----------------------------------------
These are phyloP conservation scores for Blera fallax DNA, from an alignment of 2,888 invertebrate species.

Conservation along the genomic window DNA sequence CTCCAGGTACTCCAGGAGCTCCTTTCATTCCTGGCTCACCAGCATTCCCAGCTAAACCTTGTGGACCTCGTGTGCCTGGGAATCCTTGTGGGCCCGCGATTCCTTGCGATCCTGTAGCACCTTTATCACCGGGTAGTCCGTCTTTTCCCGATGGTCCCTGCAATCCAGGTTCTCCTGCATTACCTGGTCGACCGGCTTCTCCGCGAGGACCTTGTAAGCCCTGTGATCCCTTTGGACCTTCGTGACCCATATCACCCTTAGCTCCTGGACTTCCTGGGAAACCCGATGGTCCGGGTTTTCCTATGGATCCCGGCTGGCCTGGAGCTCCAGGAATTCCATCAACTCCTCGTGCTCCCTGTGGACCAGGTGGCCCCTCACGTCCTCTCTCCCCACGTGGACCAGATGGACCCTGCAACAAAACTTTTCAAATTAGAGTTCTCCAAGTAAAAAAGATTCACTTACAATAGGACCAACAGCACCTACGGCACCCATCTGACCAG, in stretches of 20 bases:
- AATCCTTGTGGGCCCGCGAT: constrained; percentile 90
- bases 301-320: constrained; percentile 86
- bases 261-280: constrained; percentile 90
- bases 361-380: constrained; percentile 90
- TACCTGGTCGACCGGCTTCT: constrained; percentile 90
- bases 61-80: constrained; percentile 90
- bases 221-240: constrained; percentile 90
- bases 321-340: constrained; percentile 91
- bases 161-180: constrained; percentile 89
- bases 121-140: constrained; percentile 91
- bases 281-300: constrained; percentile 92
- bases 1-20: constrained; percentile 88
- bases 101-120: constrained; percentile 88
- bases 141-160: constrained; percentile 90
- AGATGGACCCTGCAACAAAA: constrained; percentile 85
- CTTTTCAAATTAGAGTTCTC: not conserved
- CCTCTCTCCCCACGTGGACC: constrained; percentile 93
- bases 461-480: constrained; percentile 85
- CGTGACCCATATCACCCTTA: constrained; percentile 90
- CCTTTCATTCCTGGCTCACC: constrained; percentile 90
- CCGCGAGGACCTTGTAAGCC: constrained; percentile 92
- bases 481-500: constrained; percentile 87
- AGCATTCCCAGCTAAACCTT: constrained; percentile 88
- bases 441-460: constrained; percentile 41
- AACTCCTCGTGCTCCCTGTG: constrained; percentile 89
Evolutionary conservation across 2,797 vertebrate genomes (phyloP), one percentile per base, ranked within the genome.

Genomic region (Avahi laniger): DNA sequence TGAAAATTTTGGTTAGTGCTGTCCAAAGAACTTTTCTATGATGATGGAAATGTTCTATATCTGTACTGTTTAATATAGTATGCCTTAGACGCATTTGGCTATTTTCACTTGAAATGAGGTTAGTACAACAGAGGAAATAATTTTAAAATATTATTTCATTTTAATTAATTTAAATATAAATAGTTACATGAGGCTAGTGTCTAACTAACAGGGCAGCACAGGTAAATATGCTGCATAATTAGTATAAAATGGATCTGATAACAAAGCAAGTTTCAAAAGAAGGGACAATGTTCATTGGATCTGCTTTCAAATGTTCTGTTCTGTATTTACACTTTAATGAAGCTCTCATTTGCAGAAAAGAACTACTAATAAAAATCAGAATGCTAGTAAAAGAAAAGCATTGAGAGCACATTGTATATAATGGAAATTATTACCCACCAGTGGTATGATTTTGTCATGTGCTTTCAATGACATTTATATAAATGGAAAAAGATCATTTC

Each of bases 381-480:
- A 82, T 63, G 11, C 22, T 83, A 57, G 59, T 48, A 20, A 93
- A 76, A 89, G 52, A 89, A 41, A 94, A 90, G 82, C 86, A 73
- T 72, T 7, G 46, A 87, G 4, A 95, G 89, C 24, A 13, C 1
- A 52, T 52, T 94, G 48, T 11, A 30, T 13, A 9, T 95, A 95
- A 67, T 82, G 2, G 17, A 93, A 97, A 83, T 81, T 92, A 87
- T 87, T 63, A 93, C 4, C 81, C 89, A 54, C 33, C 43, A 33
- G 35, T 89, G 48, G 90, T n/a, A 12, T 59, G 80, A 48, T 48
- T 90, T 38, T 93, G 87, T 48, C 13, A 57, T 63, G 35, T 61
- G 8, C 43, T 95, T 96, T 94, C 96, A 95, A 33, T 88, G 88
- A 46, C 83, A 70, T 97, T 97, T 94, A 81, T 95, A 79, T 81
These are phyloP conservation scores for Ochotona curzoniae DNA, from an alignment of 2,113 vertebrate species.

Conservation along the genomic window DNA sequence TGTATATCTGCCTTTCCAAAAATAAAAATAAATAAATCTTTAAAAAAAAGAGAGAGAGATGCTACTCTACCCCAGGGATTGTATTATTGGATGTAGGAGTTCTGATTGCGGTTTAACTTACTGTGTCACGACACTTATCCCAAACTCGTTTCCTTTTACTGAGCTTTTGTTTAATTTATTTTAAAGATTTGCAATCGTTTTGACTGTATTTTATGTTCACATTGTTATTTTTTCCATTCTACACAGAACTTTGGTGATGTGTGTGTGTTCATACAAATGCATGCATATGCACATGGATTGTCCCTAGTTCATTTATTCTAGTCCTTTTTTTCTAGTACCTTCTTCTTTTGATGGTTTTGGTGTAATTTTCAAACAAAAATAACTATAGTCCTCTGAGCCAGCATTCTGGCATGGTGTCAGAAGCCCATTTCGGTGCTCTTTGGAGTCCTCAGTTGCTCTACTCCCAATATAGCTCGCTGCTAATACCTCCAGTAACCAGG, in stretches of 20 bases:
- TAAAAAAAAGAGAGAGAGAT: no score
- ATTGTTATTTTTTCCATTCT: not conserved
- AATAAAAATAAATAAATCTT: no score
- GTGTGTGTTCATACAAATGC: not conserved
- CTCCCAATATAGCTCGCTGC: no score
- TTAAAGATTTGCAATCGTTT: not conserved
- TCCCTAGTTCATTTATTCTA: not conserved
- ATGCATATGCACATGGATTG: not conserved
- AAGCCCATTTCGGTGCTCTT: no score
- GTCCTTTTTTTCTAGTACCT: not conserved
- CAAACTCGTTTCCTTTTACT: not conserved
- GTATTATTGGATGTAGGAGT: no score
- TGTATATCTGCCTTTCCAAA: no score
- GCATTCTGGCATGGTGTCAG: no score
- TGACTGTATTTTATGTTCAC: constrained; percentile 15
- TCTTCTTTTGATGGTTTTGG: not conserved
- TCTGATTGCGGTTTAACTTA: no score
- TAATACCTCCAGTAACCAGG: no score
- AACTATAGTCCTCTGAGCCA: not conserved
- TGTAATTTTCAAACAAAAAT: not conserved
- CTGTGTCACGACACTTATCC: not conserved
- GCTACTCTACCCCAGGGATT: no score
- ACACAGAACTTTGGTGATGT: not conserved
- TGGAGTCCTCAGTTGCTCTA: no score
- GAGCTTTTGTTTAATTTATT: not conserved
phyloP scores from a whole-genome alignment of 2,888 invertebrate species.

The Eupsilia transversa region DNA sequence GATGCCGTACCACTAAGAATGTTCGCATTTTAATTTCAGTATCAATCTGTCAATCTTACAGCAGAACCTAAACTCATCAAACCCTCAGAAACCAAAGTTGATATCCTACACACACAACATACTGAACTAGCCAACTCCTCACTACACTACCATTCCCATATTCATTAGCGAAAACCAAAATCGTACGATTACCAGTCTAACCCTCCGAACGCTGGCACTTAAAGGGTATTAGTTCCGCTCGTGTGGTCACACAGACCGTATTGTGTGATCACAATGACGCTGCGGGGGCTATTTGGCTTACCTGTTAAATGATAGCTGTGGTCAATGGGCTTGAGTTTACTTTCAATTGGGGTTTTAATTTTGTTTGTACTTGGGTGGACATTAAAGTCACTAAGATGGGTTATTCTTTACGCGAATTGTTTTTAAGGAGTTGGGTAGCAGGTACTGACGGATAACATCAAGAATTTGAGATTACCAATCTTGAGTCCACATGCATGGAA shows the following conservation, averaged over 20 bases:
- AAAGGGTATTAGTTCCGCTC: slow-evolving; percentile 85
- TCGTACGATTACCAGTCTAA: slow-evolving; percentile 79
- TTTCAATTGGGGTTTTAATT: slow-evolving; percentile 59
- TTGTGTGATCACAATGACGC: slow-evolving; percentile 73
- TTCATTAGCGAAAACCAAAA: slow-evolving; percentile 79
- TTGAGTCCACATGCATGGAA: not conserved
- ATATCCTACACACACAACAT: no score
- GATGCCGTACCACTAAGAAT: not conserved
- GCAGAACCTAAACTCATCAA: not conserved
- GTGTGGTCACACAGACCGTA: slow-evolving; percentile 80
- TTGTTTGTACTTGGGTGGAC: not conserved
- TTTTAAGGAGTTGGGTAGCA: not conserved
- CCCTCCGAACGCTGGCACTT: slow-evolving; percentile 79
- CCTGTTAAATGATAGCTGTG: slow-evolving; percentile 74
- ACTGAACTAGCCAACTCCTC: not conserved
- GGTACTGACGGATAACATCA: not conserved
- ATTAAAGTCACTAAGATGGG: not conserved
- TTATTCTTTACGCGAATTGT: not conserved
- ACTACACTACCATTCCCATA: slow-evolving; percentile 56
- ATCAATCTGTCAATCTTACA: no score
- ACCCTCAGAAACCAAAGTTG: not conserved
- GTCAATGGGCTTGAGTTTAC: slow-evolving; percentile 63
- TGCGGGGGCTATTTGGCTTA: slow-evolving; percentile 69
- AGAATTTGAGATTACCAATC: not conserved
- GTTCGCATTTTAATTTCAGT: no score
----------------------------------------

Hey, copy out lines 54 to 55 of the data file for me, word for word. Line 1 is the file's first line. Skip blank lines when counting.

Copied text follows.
- GTATTATTGGATGTAGGAGT: no score
- TGTATATCTGCCTTTCCAAA: no score